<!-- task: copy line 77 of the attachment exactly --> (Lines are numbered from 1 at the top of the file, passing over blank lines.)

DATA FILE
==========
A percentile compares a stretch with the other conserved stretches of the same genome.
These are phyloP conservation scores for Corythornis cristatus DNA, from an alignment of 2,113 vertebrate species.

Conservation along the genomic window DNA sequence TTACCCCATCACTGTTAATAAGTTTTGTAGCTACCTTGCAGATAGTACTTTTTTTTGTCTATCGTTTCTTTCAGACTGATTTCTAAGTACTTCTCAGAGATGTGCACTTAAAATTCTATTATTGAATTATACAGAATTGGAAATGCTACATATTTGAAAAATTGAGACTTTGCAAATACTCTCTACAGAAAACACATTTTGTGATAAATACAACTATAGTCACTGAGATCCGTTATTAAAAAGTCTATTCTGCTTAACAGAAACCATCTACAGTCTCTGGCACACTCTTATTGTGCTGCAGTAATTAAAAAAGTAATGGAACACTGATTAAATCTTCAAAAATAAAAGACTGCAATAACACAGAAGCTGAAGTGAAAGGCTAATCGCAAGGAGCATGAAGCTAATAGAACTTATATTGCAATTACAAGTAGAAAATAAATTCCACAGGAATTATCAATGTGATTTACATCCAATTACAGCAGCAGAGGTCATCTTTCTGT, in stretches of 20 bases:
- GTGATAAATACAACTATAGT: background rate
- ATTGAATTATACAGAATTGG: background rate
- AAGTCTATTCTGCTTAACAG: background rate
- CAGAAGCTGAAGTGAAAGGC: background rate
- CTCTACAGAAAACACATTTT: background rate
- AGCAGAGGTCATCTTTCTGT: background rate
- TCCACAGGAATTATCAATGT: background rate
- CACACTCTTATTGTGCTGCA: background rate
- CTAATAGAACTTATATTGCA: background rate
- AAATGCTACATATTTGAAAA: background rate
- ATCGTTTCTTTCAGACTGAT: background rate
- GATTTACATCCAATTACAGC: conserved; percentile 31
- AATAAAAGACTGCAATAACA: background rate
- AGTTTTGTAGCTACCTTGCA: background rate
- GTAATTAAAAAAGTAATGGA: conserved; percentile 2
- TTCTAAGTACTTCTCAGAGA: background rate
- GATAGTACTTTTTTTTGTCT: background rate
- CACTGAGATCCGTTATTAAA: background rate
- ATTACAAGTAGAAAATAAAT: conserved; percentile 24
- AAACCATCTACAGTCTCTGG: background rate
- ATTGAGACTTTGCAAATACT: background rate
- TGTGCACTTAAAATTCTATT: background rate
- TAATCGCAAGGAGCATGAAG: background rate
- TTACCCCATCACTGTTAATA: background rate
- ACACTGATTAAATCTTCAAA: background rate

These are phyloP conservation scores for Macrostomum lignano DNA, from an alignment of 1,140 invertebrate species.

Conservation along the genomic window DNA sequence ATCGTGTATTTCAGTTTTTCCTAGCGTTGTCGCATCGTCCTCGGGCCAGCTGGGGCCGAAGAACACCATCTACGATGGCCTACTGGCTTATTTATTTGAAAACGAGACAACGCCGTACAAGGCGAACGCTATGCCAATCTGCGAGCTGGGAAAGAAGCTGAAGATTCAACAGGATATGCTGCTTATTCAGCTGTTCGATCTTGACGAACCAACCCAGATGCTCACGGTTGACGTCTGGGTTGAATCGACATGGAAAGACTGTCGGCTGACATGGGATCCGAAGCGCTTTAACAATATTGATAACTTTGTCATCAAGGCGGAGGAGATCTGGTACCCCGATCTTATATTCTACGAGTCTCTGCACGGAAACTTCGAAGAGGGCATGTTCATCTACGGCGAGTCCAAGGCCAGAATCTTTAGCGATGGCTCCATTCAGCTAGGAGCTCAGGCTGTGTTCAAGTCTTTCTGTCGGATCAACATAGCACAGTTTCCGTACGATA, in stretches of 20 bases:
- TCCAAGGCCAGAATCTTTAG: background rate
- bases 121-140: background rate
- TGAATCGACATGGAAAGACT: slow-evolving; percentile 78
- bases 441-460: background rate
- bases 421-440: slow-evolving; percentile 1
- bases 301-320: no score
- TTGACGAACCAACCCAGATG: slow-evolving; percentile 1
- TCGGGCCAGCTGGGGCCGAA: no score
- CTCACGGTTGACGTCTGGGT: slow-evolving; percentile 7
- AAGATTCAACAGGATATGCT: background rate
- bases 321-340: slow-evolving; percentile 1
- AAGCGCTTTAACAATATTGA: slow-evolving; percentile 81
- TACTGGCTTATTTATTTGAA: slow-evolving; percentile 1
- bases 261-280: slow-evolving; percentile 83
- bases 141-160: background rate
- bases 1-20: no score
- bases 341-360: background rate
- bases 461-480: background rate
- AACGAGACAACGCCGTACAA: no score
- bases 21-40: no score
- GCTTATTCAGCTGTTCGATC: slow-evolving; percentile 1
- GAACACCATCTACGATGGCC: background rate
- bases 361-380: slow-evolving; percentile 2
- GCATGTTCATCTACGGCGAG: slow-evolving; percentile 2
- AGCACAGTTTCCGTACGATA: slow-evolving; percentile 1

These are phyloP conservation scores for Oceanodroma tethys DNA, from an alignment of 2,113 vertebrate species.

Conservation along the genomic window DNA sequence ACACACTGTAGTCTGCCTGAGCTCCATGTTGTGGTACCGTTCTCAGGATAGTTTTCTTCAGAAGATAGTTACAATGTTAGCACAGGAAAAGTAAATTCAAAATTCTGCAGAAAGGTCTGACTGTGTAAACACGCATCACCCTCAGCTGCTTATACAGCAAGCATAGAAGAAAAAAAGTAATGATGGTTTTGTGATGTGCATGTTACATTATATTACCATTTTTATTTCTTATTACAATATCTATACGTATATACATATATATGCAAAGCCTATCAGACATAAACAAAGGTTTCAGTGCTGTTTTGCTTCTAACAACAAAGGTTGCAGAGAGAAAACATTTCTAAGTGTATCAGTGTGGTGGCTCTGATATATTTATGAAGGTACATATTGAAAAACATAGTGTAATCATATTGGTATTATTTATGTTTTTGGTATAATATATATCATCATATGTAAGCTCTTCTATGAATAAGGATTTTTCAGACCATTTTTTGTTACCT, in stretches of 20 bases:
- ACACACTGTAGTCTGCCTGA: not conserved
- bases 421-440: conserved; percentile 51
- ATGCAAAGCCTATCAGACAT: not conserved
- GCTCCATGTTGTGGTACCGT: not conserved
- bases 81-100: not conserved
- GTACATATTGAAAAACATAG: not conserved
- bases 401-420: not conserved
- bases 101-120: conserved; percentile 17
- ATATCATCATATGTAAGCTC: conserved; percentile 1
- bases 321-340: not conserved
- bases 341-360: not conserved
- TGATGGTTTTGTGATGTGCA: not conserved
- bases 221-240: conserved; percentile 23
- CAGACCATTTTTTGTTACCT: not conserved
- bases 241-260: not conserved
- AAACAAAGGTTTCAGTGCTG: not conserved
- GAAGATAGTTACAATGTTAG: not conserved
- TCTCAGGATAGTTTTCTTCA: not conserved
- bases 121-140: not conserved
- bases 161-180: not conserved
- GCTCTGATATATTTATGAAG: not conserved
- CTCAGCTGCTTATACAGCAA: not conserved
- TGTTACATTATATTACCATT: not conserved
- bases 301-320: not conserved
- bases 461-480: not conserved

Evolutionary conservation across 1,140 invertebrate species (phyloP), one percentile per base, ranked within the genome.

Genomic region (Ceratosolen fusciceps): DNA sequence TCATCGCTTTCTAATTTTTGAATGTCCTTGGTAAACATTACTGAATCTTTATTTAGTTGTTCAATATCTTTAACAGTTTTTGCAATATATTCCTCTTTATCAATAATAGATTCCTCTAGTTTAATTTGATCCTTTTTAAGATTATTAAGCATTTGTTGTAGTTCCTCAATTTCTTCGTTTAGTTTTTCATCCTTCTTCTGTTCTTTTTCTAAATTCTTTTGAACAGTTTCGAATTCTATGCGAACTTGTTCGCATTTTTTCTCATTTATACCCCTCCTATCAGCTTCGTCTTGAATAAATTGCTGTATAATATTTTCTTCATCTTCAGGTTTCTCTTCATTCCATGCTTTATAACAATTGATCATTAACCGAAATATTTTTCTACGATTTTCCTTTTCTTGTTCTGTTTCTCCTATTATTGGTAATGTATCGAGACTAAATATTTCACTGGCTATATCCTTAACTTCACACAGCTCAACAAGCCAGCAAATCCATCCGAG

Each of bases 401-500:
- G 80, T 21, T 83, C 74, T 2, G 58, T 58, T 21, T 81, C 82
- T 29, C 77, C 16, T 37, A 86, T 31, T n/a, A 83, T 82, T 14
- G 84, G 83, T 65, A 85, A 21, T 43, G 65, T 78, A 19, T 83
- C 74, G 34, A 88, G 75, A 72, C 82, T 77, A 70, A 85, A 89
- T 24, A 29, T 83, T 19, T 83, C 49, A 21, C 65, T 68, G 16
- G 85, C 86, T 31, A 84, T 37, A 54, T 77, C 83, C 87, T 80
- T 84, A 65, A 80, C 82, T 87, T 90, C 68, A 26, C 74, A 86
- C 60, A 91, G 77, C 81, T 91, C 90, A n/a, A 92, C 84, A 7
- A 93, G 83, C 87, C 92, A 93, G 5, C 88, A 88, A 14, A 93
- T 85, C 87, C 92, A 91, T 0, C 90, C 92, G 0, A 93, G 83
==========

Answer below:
- bases 161-180: not conserved